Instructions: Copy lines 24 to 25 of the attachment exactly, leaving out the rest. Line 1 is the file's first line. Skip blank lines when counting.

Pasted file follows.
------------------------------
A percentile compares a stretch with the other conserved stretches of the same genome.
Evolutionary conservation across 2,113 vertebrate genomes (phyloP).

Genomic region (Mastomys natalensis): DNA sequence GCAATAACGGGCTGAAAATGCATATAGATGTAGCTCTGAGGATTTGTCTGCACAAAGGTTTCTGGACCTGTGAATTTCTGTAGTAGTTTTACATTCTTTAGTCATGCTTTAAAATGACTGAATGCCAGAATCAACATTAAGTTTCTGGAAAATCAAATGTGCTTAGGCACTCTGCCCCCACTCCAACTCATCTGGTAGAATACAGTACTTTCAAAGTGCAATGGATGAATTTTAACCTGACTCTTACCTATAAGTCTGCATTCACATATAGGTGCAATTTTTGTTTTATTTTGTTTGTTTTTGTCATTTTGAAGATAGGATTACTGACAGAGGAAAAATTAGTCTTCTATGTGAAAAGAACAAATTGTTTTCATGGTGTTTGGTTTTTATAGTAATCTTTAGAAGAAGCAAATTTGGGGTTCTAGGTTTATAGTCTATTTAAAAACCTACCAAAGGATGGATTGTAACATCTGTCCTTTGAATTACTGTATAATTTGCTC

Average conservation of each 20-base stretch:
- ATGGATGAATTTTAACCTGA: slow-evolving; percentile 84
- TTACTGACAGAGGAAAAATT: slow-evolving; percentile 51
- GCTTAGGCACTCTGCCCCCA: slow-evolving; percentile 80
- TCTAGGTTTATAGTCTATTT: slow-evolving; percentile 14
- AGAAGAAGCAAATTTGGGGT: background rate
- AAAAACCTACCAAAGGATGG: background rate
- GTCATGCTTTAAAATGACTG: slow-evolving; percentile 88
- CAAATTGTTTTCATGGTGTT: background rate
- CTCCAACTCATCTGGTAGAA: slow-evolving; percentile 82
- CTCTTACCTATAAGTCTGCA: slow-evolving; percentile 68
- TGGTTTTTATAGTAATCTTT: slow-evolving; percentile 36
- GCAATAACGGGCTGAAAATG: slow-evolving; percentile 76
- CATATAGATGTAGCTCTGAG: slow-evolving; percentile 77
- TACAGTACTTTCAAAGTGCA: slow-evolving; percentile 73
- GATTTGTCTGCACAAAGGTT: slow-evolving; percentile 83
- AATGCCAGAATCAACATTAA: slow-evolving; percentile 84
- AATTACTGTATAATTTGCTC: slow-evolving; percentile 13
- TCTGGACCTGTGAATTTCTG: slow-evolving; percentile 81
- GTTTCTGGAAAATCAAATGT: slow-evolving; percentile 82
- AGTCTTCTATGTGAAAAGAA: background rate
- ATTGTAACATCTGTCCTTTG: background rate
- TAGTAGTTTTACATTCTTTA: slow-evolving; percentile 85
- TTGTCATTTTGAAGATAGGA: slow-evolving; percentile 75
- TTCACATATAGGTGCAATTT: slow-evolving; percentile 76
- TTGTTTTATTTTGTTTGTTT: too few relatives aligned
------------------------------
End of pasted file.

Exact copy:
- AGTCTTCTATGTGAAAAGAA: background rate
- ATTGTAACATCTGTCCTTTG: background rate